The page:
DOT roadside inspections are unavoidable, but with progressive thinking and proactive measures taken by both the driver and maintenance crew, trucks will be taken out of service with less frequency over time.
By Brett Wilkie

During the 2018 Commercial Vehicle Safety Alliance’s International Roadcheck (CVSA), it was reported that more than one of every five trucks1 receiving comprehensive Level I inspections were removed from service. While this number may seem high (21.6 percent), it was actually an improvement from the previous year, where 23 percent of trucks were taken out of service due to issues with brake systems, tires and wheels.

Of those mentioned, the CVSA reported that the top truck out-of-service conditions by category were brake systems (4,536), tires and wheels (3,058) and brake adjustment (2,612). Roadside inspection officers look to identify items on a truck with specific safety violations that require the truck to be removed from service. Identified mechanical defects and violations must be repaired or replaced before the truck is permitted to proceed without a tow.

It goes without saying that a truck out of service can erode a transportation fleet’s profits—from the cost of the repairs themselves to the cost of service delays. Therefore, fleet managers in every industry must find a way to safely keep their trucks on the road. There are steps and measures that drivers and their maintenance teams can employ to reduce the chance of encountering an inspection violation during a roadside check.

Proper Documentation that is Organized
Aside from the routine maintenance itself, management should work with each driver to ensure they have the appropriate documentation in an easy-to-access binder inside the truck. Also sometimes called the Permit Book, the binder typically contains the registration cab card, insurance card, blank accident report, IFTA (International Fuel Tax Agreement) license, any additional state required license documents, emergency vendor contacts and company contacts. The binder could also include items such as Bridge Laws and ATRI Idle Compendium.
The Department of Transportation (DOT) inspector will regularly review this binder and having all documents in the proper order can not only make for a smoother inspection but can sometimes offer extra assurance to the driver that their truck’s inspection comes with less scrutiny.

Preventative Maintenance Inspections in the Yard
Every time the truck comes into the maintenance yard and is fueled up for the next trip, the person in charge of fuel should do a quick once-over to check for any problems with lights, tires and brakes. It may take extra time, but this is a minimal investment to be made when each vehicle has properly operating lights, tires and brakes. Keep in mind that per the CVSA’s data mentioned above, tires and brakes, in particular, were two of the more common items inspectors found to be in violation. In addition to reducing issues during the inspection, it will also help keep down the cost of repairs and truck downtime.

Maintenance and repair costs.
Image courtesy of Fleet Advantage.

Incentivize Drivers for Proper Pre-Trip Maintenance
Drivers also bear plenty of responsibility in keeping a truck on the road and out of trouble during DOT inspections. Fleets should incentivize drivers to ensure they are taking proper measures before and after each trip to inspect their trucks for any issues. Creating incentives such as gift cards or other monetary bonuses for performing the proper pre- and post-trip inspection can help get drivers on board with ensuring successful inspections. This can be monitored by random inspections at the gate for working lights, tires within acceptable PSI and depth thresholds, and brakes within company limits.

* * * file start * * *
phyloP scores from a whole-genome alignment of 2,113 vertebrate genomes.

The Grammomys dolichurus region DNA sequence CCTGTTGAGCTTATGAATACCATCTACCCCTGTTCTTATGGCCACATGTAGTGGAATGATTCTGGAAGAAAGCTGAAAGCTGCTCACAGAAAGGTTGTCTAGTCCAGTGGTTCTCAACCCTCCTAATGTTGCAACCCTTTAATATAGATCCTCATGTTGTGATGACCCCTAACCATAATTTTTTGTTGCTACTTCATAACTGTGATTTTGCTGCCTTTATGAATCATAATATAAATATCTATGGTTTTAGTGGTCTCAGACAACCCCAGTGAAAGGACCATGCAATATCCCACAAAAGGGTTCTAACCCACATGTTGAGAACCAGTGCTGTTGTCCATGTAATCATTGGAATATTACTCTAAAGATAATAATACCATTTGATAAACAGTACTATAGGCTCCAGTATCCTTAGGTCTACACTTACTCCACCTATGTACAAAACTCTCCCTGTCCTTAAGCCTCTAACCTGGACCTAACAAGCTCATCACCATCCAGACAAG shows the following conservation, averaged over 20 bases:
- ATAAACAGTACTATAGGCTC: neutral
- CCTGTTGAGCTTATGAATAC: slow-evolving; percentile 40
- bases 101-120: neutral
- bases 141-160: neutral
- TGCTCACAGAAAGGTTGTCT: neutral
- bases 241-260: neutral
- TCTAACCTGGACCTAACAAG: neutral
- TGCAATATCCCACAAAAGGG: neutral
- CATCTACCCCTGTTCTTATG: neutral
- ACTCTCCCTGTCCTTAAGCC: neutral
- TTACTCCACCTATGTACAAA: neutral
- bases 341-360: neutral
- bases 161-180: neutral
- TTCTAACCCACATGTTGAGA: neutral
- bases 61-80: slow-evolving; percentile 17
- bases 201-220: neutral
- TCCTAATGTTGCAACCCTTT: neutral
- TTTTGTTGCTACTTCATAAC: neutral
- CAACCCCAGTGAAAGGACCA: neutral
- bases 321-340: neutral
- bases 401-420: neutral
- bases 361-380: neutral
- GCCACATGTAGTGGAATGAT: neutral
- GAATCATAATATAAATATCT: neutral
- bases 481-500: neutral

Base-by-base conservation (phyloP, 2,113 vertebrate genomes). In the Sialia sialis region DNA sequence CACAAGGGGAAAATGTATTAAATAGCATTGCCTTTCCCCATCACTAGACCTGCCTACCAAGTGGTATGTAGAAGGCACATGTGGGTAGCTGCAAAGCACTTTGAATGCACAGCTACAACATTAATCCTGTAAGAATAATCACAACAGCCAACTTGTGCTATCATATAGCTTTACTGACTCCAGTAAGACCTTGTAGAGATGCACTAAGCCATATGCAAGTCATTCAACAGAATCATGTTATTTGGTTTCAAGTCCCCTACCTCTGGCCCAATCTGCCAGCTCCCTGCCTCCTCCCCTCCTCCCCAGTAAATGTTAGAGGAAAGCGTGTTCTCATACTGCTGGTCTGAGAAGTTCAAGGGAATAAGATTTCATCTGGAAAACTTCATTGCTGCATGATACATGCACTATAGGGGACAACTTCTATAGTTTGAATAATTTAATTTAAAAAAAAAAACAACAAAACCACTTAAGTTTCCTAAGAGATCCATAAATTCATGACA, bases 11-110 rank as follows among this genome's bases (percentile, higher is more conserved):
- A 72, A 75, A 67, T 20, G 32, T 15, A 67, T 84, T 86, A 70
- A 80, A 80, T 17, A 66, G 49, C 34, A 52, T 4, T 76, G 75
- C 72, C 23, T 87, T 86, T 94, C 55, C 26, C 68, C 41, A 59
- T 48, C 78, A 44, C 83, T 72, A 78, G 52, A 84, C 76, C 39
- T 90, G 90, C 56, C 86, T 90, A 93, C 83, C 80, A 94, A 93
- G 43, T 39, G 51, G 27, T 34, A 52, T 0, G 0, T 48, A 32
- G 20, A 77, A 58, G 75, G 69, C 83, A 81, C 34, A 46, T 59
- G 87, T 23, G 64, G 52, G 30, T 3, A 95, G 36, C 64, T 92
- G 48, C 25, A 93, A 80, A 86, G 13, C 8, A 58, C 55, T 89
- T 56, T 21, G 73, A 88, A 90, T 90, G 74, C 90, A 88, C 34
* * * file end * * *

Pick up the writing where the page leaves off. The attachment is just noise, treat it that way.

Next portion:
How Maintenance and Repair Costs Add Up
Aside from the frustrations of having a DOT inspector take your truck out of service, maintenance and repair (M&R) is critical because it significantly impacts every type of operation. Improper management of M&R can drastically erode profits from the bottom line, and the older the truck, the costlier it gets. It is also the most volatile cost.
According to a recent report on lifecycle strategy2, M&R costs on a 2015 sleeper model-year total $14,472, compared with $2,184 on a new, 2020 model-year truck, which provides a savings of $12,288. Across a fleet of 100 tractors, this amounts to $1.2 million.

These cost savings become even more significant when you look beyond the typical M&R expenses including tires, tubes, liners and valves, and include preventative maintenance measures, brakes, expendable items, exhaust systems, fuel systems and more. The older the truck, the costlier the repairs become. What is more, technician time becomes more expensive as well, because fleets end up requiring more technician time for service.

DOT roadside inspections are unavoidable, but with progressive thinking and proactive measures taken by both the driver and maintenance crew, trucks will be taken out of service with less frequency over time. Paired with new asset acquisition and lifecycle strategies that focus on a shorter truck lifecycle, M&R costs will be reduced, helping fleets realize a more profitable bottom line for their organization. | WA

Brett Wilkie is Senior Director, Fleet Services at Fleet Advantage (Fort Lauderdale, FL), a leading innovator in truck fleet business analytics, equipment financing and lifecycle cost management. As a Fleet Maintenance Professional with more than 15 years of experience in the transportation industry, Brett helps fleets and service providers maximize productivity, compliance, and efficiency. For more information please visit

“2018 Roadcheck Out-of-Service Rate Declines from Last Year”; Transport Topics; September 12, 2018.

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